J.T. Pugh, for the defendants.
E.R. Greenhood, for the plaintiff.
This is an action of tort for personal injuries sustained on February 18, 1927, by the plaintiff, a child about eight years of age, while entering the outer vestibule door of an apartment house which was under the control of the defendants and used in common by all the tenants. The door was equipped with an automatic closing device. The plaintiff, whose home was in an adjoining building, was entering the apartment house in company with and at the invitation of his cousin, whose father, named Goldsmith, with whom the cousin lived, was a tenant therein of the defendants. They were on their way to the apartment of this tenant. While entering the building one of the plaintiff's fingers was injured by reason of the sudden closing of the door upon his hand. The plaintiff testified that he had passed in and out of this door almost every day before the accident, and on the prior occasions when he pushed the door open it closed rapidly until within a foot of the door jamb, when it stopped and closed slowly the rest of the way. At the time of the accident he pushed the door in with one hand and shoulder, while holding a piece of cake in the other hand, and as he was stepping inside the vestibule the cake dropped and when he reached to pick it up the door suddenly "slammed back on him" without stopping or slowing down and he could not get his hand out in time to avoid the accident. The sudden closing of the door could have been found to be due to its being out of repair.
A witness called by the plaintiff testified that the automatic closing device had been out of order a few weeks before the accident, that she would not say it was two weeks, but two or three, causing the door to shut so violently that it shook the building; that she had notified the defendant Harris Ricles by telephone that the door was not in good condition and he ought to "fix it up"; and that she talked to Harris Ricles when he came for the rent which she paid him about the first of February. Another witness testified that the condition of the front door spring for about three weeks before the accident was such that when it closed the whole house would shake and that during that time she told the defendant Harris Ricles that it was out of order. One of the defendants testified that as soon as he acquired title he examined the condition of the premises and found the door spring in perfect working order.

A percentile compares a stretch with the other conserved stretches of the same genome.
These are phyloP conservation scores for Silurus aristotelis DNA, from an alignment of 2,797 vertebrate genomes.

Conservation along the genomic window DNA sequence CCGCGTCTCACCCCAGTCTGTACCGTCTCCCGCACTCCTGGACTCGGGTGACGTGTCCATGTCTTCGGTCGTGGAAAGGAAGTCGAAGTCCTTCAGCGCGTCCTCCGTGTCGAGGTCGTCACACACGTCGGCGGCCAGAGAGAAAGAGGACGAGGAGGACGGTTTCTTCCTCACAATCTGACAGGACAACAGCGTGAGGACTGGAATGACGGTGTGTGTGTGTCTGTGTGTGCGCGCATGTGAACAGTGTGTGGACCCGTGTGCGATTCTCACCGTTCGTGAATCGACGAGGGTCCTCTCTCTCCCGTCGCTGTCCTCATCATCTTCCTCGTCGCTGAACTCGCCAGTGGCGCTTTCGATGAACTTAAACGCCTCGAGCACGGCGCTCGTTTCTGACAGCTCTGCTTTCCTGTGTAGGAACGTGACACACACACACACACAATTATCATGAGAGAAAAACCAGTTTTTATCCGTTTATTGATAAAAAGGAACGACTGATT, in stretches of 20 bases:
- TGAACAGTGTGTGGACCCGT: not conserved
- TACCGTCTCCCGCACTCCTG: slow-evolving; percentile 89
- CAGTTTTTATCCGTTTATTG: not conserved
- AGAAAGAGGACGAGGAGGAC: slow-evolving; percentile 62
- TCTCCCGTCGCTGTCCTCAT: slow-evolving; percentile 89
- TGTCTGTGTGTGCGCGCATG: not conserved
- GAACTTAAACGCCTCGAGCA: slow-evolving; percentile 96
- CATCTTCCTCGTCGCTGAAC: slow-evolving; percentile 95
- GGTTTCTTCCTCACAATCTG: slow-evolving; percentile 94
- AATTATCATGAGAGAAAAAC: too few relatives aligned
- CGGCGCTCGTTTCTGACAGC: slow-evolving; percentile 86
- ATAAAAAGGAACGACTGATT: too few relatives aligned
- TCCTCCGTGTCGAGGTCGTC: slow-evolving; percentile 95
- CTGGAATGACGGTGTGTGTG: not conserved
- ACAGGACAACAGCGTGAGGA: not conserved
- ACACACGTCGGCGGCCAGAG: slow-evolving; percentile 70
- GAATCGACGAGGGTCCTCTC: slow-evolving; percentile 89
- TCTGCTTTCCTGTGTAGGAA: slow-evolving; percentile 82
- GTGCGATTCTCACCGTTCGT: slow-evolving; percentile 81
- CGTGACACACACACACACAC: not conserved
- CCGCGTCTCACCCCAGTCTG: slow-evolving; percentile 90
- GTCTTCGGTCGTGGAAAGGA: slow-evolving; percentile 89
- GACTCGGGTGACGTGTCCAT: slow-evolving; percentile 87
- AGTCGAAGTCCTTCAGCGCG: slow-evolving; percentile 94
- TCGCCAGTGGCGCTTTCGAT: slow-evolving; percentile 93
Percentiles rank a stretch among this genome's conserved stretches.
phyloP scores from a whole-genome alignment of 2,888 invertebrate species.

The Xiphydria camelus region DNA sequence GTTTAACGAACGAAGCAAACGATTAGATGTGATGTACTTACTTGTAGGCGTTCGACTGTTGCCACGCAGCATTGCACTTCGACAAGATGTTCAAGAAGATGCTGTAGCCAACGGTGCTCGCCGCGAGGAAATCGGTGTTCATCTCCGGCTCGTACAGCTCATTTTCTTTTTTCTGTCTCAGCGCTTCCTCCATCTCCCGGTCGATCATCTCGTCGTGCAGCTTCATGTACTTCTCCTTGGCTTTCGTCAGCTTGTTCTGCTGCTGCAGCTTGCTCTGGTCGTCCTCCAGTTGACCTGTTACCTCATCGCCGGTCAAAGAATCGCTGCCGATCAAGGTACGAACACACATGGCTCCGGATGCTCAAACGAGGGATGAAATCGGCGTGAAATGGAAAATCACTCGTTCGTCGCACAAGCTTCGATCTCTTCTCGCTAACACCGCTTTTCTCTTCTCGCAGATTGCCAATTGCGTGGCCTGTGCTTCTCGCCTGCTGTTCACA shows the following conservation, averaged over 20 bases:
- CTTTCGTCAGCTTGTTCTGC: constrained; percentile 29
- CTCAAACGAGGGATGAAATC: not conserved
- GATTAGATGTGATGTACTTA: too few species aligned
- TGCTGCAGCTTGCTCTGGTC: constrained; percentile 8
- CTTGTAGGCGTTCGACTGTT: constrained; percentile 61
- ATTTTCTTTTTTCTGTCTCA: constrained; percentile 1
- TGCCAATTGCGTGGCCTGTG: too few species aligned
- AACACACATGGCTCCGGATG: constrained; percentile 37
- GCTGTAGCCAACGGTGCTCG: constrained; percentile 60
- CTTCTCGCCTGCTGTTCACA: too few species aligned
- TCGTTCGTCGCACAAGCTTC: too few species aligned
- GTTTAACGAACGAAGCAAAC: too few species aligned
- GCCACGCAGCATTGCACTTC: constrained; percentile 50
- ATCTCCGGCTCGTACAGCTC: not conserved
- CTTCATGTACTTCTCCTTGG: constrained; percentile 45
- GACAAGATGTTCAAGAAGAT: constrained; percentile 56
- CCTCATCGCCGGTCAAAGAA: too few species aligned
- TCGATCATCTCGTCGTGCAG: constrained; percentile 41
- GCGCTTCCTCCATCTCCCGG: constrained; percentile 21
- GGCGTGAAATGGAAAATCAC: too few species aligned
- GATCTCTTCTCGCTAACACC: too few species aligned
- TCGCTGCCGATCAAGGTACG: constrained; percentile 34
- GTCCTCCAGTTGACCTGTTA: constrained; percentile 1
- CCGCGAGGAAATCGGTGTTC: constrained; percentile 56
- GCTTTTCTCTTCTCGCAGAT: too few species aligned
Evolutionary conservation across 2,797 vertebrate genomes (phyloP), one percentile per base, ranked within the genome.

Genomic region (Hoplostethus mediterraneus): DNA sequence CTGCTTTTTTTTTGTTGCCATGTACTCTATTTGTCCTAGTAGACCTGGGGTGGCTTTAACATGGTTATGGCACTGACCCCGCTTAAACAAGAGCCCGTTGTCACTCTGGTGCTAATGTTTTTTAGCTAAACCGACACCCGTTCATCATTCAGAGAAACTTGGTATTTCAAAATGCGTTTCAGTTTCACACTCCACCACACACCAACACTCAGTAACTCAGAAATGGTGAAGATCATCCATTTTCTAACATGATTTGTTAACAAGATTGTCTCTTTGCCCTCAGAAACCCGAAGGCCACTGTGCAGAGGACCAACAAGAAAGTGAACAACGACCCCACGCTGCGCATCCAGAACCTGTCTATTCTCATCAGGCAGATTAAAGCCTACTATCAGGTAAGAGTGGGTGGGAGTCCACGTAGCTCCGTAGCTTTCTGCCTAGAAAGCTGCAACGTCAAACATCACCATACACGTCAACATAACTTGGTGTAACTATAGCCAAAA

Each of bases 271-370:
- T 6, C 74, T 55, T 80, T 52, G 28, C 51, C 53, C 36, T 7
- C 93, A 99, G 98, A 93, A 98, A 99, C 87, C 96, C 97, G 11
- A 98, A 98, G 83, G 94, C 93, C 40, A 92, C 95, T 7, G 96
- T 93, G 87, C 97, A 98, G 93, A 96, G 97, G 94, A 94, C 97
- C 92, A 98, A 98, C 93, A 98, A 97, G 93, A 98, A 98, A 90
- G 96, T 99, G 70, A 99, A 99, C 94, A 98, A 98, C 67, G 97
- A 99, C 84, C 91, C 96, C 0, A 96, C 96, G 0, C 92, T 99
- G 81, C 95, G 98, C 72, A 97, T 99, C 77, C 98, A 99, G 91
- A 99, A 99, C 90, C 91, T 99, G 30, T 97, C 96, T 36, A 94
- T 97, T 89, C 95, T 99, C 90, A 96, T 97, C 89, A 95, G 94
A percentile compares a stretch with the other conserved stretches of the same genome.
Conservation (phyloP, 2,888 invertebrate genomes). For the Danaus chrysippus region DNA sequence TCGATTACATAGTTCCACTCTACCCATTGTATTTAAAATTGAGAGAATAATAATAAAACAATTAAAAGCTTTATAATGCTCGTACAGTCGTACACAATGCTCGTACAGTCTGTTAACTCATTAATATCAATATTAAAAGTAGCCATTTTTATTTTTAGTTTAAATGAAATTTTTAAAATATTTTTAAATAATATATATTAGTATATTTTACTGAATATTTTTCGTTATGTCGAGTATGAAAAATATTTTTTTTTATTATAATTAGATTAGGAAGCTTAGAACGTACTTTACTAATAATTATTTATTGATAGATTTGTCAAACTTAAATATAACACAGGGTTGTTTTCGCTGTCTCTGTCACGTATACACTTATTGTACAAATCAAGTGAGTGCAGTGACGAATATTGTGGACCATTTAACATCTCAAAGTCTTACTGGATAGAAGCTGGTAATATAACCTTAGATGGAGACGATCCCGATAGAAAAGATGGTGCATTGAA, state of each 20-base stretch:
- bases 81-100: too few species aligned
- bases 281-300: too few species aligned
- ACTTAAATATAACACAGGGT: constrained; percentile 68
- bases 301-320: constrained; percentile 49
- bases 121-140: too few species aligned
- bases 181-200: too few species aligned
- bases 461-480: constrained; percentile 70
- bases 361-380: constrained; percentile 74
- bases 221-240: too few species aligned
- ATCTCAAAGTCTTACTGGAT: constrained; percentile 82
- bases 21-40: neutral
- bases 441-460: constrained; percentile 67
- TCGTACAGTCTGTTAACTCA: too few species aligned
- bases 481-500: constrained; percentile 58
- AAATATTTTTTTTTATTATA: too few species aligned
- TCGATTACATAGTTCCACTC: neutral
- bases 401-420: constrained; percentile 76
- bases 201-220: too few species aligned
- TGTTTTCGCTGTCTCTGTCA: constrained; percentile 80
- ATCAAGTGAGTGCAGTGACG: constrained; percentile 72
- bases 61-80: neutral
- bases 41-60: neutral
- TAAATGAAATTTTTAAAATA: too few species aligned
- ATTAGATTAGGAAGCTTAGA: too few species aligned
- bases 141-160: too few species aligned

Goldsmith had been tenant of a former owner named Glazer. The defendants held a mortgage on the property, and on December 15, 1926, entered for breach of condition and sometime thereafter through their attorney notified the tenants in the building to pay all rents to the defendants instead of to Glazer, and the defendants saw some of the tenants in January and collected rents from some of them for that month. On January 18, 1927, they foreclosed the mortgage by public sale, buying the property themselves and taking title by deed dated February 4, 1927. The defendants testified that immediately after acquiring title they demanded rent from Goldsmith for the month of February, and on February 7 they collected rent from him for that month. Mrs. Goldsmith testified that about February 1 the defendant Harris Ricles came for the rent, and she paid it to him at about that date. There was no testimony that the defendants asked Goldsmith for rent before February 1.
The judge submitted two questions to the jury: (1) "When did the door check become out of order, if you find it was out of order?" to which they answered: "On or about February 7, 1927"; (2) "When was the first payment of rent made by Samuel Goldsmith to the defendants?" to which they answered: "February 7th, 1927."
At the close of the evidence the defendants made a motion for a directed verdict, which was denied. The jury returned a verdict for the plaintiff, and before recording it the judge reserved leave to enter a verdict for the defendants if, upon the exceptions taken on the questions of law reserved, the trial court or the Supreme Judicial Court should decide that such verdict for the defendants should have been entered. After the return of the verdict the trial judge denied a motion for entry of a verdict for the defendants in accordance with the leave reserved.